John Welch figures that the whole “intellectual property” system, as it currently exists, is out-of-date and needs to be revised from the ground up. He wants to get rid of the patent office entirely, and just put most of the focus on copyright. He spoke at length on the difference between playing a game and enjoying it, and then being inspired to do something of your own that was kind of like it, and running a game on a second monitor and painstakingly copying it, detail for detail, then introducing it to an audience who aren't familiar with the original work (as with games like Zuma and Snood). “Is cloning a big deal? Yeah, because it's against the law.” Joel Brodie asked Welch what would happen if there weren't any laws; if this were the Wild West. “The Wild West?” Welch replied. “Then you take my s--t, I kick your ass.”
Consensus eventually arrived that the best defense against cloning was in building a strong brand – which is something that “no one really does” online, as it's much harder to do than in other distribution channels. Lately, as casual games have been blurring over into places like retail bargain bins and supermarket checkout aisles, branding has become a little easier. Games like Bejeweled, Diner Dash, and Zuma, have a very broad brand awareness; if anyone copies them, to most people it's immediately obvious what's going on.
The problem is coming to be an issue of the “haves” versus the “have-nots”, as to who is in a position to properly establish a brand. The more profitable a company, the more money it can put into refining and advertising a brand. In theory, though, branding is more of a publishing than a development duty. That's the publisher's job; to take something rough and make something distinctive and compelling out of it.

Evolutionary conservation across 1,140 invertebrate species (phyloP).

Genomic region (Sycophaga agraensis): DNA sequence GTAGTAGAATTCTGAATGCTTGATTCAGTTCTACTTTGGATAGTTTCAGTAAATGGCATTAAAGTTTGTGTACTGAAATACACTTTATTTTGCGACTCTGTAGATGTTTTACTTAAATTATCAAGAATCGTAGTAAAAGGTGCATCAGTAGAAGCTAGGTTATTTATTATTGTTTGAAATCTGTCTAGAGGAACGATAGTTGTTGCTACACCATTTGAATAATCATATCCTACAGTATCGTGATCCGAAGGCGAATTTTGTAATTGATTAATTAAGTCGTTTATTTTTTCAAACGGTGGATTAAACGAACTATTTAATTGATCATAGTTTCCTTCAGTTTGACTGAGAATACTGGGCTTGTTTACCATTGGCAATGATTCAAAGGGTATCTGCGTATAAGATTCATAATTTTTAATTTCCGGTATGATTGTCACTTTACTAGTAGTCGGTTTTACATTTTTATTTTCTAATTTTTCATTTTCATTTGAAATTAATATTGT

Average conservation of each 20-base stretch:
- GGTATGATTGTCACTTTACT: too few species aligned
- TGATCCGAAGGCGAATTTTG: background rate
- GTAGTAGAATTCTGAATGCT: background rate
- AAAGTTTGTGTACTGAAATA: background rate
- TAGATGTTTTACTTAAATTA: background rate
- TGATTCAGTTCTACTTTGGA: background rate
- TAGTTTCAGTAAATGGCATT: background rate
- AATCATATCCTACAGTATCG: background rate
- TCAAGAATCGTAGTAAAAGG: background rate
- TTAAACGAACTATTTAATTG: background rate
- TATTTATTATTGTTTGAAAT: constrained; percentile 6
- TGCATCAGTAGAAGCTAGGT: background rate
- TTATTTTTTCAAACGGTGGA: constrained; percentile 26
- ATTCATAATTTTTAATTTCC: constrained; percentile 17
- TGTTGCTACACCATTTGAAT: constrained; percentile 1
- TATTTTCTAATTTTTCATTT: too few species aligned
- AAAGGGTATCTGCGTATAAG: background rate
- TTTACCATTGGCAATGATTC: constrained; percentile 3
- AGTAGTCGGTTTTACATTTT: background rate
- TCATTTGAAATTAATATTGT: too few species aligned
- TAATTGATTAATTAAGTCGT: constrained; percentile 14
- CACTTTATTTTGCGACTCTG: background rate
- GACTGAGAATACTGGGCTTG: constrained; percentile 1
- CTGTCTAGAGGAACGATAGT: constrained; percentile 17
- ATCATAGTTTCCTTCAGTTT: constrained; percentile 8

Supermom Saves the Princess
In the last few minutes, with some aid from audience members, the panel discussed the logistics of the hypothetical “soccer mom” audience toward which casual games tend to be developed.
One audience member was curious how the dynamics of “soccer mom gamerdom” worked out; do soccer moms become less casual as they gain more experience? Is Zuma a “gateway game”, that will lead them to upgrade to World of Warcraft between a year, or do they tend to stay at pretty much the same level?
The panel replied that, at present, there are a couple of levels to address. There will always be new players, who need to be fed and coddled. At the same time, casual games have been around long enough that there's a significant experienced contingent, looking for games with a little more substance to them. Although they are more sophisticated than the entry-level players, the main limitation will always be time – which is basically what defines a casual gamer. Actually, part of the growth of casual games is from former “core” gamers, as they age and their time and interest wanes; they gradually turn casual.
The last note of the panel was on the limits of the “soccer mom” stereotype, as certainly other demographics play casual games – and a lot of them have interests that aren't really being met, namely in the form of more action-centric, male-oriented games. In Europe and, especially, in Japan, on mobile phones and elsewhere, there is far more action-based content than is generally available in the United States; the panel's perception is that at present, there is a whole potential audience left starved for content. That issue will need to be addressed sooner or later.